114. 114. Wikipedia: traffic <ul>R.Polillo - Ottobre 2010 </ul><ul>www.alexa.com </ul><ul>(Nov 2010) </ul>
  115. 115. Wikipedia: follows
  116. 116. Wikipedia: follows &quot;The point is not that each entry is probabilistic, but that the entire encyclopedia behave probabilistic ... To put it another way, in the Britannica quality varies from, say, 5 to 9 with an average of 7. In Wikipedia ranges from 0 to 10, with an average of, say, 5. But given that Wikipedia has ten times the voices of the Britannica, you have a better chance of finding an entry on Wikipedia sensible on any topic &quot; &quot;What makes Wikipedia really extraordinary is the fact that improves over time: it treats itself as if its huge and growing army of workers was an immune system&quot; &quot;The true miracle of Wikipedia is that this system, open to contributions from non professional users, does not collapse into anarchy&quot; C. Anderson, The Long Tail Wikipedia beneath the surface http://www.youtube.com/watch?v=QY8otRh1QPc
  117. 117. Wikipedia: follows Recent changes: http://en.wikipedia.org/w/index.php?title=Special:RecentChanges&hidebots=0&hideminor=0&hideliu=1 Who is modifying Wikipedia? (2.0 application) http://www.lkozma.net/wpv/index.html Other Wikimedia projects http://en.wikipedia.org/wiki/Wikimedia_Foundation#Projects Humour http://en.wikipedia.org/wiki/Wikipedia:Silly_Things Vandalism http://en.wikipedia.org/wiki/Wikipedia:Vandalism Wikipedia quality is not a surprise: as Eric Raymond says &quot;given enough eyeballs, all bugs are shallow.&quot; http://en.wikipedia.org/wiki/Linus%27_Law
  118. 118. push vs. pull Push techologies : Es.: newsletter, mailinglist (subscribe / unsubscribe) Action taken by the server, which sends the messages to the recipients Pull technologies: Es.: Feed RSS, podcast, twitter , … Action taken by the client, which queries the server to see if there are new messages
  119. 119. pull benefits <ul><li>Can have a single &quot;aggregator&quot; for a variety of sources
  120. 120. Aggregator can filter messages from different sources, according to some criterion
  121. 121. No spam: the client must communicate its address
  122. 122. To stop the service the client should not communicate anything to the sources
  123. 123. The client is not &quot;disturbed&quot; to each new messages </li><ul><ul><li>-> order, security, efficiency </li></ul></ul></ul>
  124. 124. Web Feed Web feed: informational content, expressed in a stable form, interchangeable between applications Feeds are available from information sources (eg blogs, news sites, ...) and harvested by aggregators (or RSS readers) After the user subscription to a collection of feeds, the aggregator sends it to him on request http://en.wikipedia.org/wiki/Web_feed
  125. 125. RSS RSS (acronym for RDF Site Summary or for Really Simple Syndication) is based on XML, from which inherits simplicity, extensibility and flexibility. http://www.youtube.com/watch?v=0klgLsSxGsU (RSS) Almost alternative to traditional Web page RSS since 1999, Atom since 2004 Benefits compared to newsletter: <ul><li>possibility of having a single aggregator for various sources
  126. 126. avoid spam
  127. 127. receive real-time information selected and customized </li></ul>Aggregators also for browsers: Firefox bookmarks Live, WizzRSS and other plugins https://addons.mozilla.org/en-US/firefox/search/?q=rss
  128. 128. Syndication In the language of the media, &quot;syndication&quot; is the process by which a single article is distributed simultaneously, through an intermediary, to many newspapers (eg Peanuts cartoons) <ul>R.Polillo - Ottobre 2010 </ul><ul>Agenzia </ul>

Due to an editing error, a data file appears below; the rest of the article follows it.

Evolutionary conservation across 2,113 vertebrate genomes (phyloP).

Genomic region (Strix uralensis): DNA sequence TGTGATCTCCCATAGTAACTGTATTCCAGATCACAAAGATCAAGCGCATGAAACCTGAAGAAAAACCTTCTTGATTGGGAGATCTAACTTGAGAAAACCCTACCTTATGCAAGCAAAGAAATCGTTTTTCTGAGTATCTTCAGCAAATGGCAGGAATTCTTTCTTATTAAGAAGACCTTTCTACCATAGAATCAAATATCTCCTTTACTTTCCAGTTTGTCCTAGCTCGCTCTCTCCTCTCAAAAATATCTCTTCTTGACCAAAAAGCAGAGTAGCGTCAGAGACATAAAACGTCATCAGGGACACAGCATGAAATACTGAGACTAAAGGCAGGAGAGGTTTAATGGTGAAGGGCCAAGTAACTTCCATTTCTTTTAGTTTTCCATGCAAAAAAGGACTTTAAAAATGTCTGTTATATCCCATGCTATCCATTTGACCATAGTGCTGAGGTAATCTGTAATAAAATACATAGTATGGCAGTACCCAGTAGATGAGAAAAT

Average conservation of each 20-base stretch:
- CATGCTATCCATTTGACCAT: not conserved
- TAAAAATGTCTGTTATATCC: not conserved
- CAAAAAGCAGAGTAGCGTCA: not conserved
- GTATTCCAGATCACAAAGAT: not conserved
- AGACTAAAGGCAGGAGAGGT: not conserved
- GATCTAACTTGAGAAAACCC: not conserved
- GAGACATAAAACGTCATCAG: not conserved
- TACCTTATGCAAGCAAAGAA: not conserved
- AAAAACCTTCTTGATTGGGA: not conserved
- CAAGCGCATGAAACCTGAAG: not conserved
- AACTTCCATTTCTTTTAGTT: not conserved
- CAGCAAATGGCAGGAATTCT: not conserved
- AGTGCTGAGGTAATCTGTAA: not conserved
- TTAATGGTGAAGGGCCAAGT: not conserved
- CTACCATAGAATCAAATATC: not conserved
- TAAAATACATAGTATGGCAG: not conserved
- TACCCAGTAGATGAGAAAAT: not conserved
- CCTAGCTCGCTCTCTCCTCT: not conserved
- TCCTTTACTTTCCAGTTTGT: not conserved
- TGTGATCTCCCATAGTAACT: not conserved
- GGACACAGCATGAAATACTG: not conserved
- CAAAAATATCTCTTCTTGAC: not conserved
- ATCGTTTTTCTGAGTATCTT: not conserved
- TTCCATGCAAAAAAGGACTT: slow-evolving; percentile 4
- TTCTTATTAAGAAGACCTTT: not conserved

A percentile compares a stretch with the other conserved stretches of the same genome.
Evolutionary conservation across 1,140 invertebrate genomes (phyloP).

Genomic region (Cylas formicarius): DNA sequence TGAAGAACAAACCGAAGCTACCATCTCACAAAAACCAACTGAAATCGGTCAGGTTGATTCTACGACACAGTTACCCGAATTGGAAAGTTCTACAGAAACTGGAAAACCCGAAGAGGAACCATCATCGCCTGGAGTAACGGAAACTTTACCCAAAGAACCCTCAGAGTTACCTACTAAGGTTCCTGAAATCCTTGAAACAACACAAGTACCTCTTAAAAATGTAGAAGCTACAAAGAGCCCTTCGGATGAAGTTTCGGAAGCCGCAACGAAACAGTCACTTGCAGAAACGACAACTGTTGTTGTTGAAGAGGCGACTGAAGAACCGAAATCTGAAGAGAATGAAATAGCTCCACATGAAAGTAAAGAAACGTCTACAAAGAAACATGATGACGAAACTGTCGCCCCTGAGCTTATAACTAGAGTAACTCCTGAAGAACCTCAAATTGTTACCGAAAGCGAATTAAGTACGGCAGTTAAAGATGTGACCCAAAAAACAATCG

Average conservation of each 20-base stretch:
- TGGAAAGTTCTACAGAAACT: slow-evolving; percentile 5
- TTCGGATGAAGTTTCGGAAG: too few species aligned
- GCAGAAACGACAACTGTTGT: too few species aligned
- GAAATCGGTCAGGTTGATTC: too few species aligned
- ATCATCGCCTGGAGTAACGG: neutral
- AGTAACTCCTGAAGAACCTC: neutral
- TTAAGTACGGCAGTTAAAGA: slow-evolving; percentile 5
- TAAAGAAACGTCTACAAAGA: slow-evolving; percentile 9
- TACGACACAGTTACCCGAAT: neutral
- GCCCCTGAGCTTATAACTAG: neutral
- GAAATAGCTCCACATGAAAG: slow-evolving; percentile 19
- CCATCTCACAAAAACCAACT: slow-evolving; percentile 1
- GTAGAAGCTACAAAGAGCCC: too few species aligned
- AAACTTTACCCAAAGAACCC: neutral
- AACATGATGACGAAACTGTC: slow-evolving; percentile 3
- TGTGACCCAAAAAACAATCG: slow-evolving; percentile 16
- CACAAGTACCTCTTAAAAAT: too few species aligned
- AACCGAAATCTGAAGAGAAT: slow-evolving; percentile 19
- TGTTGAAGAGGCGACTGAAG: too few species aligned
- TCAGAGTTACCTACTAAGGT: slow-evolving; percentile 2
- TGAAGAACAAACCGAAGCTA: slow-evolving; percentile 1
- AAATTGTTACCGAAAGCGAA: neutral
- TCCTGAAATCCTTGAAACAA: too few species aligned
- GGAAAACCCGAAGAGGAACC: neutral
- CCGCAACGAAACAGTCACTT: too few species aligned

129. 129. Aggregators: Netvibes Broadband network and billions of Web pages are valuable resources only if used carefully and intelligently. So we have to optimize time, streamlining navigation path and not get lost in the cognitive overload that often becomes chaos. For example, Netvibes allows you to organize information sources into customized grids, now available on mobile The personalized page, easy to implement with simple drag and drop, let you keep an eye on the updates of sites of interest, mail, news, etc.. We should not worry about going to look for information on the web but these are coming in automatically, to our aggregator. http://www.netvibes.com/
  130. 130. Aggregators Google Reader: RSS and Atom feed aggregator, since 2005 To subscribe to a feed: URL of the feed (or the site that produces it) or search for feeds using keywords (or tags) Subscribing to RSS thematic groups of default (link &quot;Find and search feeds ...) Google Reader has recently achieved a very cool feature, the plug-in Gears, which allows you to read feeds offline (good also for Gmail etc.) Access from mobile, including iPhone http://www.google.com/reader/m http://en.wikipedia.org/wiki/Google_Reader
  131. 131. Aggregators http://www.igoogle.com , started from 2005 Personal start page: web feeds, bookmarks, gadgets http://en.wikipedia.org/wiki/IGoogle http://news.google.com : news aggregator since 2002 Automatically aggregates information taken from over thousand of sources of information around the world by grouping items of similar content Available for various regions and languages News selected by computer algorithms, information sources are chosen by Google, the criteria are not known
  132. 132. Tagging Tagging is the issuance of one or more keywords ( tags , in fact) to files on online platforms for sharing (documents, video, audio, etc) as YouTube videos or Flickr photos Tagging comes from different needs including the need to manage the huge amount of data online: in web 1.0, and even more in 2.0, information overload (cognitive overload) is an important issue and a classification is necessary for retrieving relevant information.